The river “needs to flow to provide these adjacent communities with the protection that they need, so that they're not worried about floodwaters damaging their property, their infrastructure, or their houses, and then also their lives,” says Genevieve Osmena, a senior civil engineer with LA County’s Department of Public Works. “The river would have to be widened anywhere from three to seven times to provide that more natural river I think that folks might be really wanting,” she says.

“The urban community that we have, was allowed to thrive and sprawl up through the last century because of the flood protection that was provided.”

So now we’re stuck. Returning to a natural river would mean relocating miles of neighborhoods along the river’s course. “It would be called displacement,” Osmena says. “It's a sacrifice that I'm not sure all communities or all neighborhoods would be willing to accept or volunteer for.”

Changing climate, changing needs

Winter says she’s heard that argument before, but it’s a conversation worth having as the climate crisis worsens storms and flooding.

“These communities that you say would be displaced by floodplain reclamation will be displaced in a much more violent way if we don't do something,” she says. “These engineering marvels have a shelf life. And sometimes they create more problems than they solve. … The entire system is not built for what we're facing.”

Scientists have run the numbers, and in a 1000-year atmospheric river flood, cleverly named an ARk storm, the LA River could overflow, forcing thousands of people living in its natural floodplain to evacuate and face devastating damages. Osmena says as the climate crisis makes extreme weather more common, the county is aiming to design the river to withstand a 100-year storm.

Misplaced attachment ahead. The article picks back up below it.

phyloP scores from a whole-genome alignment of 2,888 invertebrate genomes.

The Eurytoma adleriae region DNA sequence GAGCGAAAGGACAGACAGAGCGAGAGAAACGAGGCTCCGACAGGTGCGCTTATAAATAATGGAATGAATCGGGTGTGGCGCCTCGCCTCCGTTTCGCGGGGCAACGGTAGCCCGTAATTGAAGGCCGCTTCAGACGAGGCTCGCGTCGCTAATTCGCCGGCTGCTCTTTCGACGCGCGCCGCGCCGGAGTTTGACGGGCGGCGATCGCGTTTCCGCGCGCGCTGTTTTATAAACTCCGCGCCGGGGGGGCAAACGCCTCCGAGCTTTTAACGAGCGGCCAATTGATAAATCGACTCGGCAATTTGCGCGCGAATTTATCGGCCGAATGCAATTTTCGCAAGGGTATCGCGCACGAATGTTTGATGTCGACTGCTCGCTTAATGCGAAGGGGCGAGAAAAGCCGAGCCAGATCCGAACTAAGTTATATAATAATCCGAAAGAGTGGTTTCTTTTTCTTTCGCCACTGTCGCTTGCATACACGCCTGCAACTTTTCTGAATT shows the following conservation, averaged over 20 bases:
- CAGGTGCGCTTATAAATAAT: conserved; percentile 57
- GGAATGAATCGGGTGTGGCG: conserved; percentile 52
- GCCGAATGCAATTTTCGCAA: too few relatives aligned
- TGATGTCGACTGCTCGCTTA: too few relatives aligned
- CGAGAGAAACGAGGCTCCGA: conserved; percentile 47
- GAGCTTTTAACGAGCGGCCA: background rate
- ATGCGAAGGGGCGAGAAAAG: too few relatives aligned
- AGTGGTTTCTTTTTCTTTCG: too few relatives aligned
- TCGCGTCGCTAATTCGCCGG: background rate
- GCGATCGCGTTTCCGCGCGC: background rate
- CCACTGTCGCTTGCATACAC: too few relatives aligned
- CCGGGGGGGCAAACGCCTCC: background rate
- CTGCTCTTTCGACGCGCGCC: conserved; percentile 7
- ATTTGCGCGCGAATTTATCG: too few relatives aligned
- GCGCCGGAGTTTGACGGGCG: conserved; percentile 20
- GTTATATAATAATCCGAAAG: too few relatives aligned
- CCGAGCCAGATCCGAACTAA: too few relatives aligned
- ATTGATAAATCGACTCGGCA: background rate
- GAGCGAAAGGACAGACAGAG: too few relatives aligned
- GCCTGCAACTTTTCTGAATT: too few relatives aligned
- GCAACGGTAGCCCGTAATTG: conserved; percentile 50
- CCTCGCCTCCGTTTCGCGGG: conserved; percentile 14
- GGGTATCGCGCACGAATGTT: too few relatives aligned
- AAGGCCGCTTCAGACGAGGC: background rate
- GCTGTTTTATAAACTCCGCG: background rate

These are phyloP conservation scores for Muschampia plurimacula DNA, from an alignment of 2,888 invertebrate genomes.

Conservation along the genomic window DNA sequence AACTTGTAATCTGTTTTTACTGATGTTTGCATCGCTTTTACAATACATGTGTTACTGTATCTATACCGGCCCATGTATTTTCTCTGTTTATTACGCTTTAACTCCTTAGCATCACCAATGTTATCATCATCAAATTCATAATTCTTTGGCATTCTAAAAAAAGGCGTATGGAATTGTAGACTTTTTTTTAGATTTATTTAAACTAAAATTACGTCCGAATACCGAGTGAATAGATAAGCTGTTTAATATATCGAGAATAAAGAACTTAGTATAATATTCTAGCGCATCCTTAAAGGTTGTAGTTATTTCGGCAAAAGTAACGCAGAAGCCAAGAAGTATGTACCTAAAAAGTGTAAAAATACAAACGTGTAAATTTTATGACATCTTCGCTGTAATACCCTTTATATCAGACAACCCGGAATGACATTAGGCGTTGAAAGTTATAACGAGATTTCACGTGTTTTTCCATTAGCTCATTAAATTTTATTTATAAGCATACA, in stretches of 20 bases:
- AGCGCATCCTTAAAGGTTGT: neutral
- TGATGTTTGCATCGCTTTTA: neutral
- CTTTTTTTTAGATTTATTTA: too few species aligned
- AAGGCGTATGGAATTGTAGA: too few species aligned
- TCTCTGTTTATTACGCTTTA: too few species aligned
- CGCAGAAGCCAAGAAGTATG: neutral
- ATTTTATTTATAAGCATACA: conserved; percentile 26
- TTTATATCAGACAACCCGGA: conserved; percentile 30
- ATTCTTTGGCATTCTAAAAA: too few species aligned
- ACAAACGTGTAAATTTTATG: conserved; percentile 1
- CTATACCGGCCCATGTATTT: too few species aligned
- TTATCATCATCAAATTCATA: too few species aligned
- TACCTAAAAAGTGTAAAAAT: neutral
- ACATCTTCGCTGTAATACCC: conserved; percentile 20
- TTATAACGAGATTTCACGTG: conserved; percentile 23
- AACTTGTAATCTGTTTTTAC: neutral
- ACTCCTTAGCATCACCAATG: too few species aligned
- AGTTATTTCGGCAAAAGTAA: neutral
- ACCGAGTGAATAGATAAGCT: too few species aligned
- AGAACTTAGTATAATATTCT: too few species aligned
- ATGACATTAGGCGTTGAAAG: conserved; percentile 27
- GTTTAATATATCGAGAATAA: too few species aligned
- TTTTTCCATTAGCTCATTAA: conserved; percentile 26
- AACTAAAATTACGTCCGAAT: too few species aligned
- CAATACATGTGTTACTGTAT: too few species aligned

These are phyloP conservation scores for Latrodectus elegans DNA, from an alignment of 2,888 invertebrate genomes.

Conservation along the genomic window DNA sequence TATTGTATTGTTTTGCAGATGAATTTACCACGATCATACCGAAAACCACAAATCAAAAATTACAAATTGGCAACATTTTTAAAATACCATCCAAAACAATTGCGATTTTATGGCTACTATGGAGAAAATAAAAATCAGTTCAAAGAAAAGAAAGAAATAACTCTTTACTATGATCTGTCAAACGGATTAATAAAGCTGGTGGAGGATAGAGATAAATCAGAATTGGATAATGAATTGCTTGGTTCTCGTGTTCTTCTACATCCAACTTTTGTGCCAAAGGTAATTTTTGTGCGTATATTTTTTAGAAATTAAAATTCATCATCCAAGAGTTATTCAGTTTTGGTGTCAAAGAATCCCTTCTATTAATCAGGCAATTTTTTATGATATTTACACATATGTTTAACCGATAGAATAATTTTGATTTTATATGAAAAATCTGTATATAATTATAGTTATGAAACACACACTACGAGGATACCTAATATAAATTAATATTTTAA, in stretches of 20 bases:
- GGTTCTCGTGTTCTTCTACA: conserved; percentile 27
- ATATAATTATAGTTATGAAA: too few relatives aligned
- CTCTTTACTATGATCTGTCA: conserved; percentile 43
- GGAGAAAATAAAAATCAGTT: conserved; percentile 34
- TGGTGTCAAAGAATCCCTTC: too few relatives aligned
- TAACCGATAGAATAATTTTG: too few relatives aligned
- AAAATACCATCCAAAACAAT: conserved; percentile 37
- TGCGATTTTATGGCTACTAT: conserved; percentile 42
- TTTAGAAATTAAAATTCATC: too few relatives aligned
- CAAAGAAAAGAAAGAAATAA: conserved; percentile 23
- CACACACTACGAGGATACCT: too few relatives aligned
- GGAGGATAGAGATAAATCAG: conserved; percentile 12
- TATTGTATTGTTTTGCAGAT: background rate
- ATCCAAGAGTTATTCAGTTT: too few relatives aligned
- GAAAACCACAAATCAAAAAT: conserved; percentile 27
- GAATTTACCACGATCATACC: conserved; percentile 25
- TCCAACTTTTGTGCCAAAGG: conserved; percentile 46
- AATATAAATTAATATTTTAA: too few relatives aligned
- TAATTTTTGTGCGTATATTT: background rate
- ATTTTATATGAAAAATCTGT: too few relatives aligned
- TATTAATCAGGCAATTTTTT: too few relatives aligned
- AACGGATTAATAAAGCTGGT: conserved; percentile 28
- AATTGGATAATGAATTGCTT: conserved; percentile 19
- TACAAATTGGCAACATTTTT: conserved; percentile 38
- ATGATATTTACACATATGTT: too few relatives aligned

Winter calls that inadequate. “We're looking for more open space in communities that lack them. We're looking to secure local water supply,” she says. “There's never been a better opportunity to show how important the river is to a climate-resilient Los Angeles.”

So stakeholders are faced with this question: do you make the best river for the planet’s health, or the best river for the safety of the people living near it?

“There's something in the middle.”

Candice Dickens is the CEO of Friends of the LA River and lives in Downey, right on the river, in the floodplain. She sees room for compromise.

“We don’t believe that nature-based solutions and safety are mutually exclusive,” she says. “And it's tough to go to the table with the city and be like, ‘So when are we going to get these folks to move?’ That's a little tough to do.”

As an alternative, Osmena points to an area in Long Beach about a dozen miles before the river meets the ocean. An old water quality detention pond sits next to the concrete channel where the LA River flows in damp times. In the late 90s, LA County officials engineered this area into a wetland. If a big storm hits that risks flooding, the water can go back to the concrete channel. 

But most days, the water flow is low enough that officials can divert it through the wetland.

“We have it meander through these channels that go back and forth with carefully selected plants and vegetation that will clean the water and improve the water quality, as well as foster habitat and ecosystem. It attracted I think, a lot more biodiverse range of animals, birds. I think people come here to watch birds,” Osmena says.

Having access to the land to do this kind of thing is rare, but in Cypress Park and Glassell Park, and where the Rio Hondo meets the river on the edges of Downey, South Gate and Lynwood, LA County has already found a few other chunks of the river to try out bringing nature to the parts of town that need it most.

Caleigh Wells wrote this article for KCRW.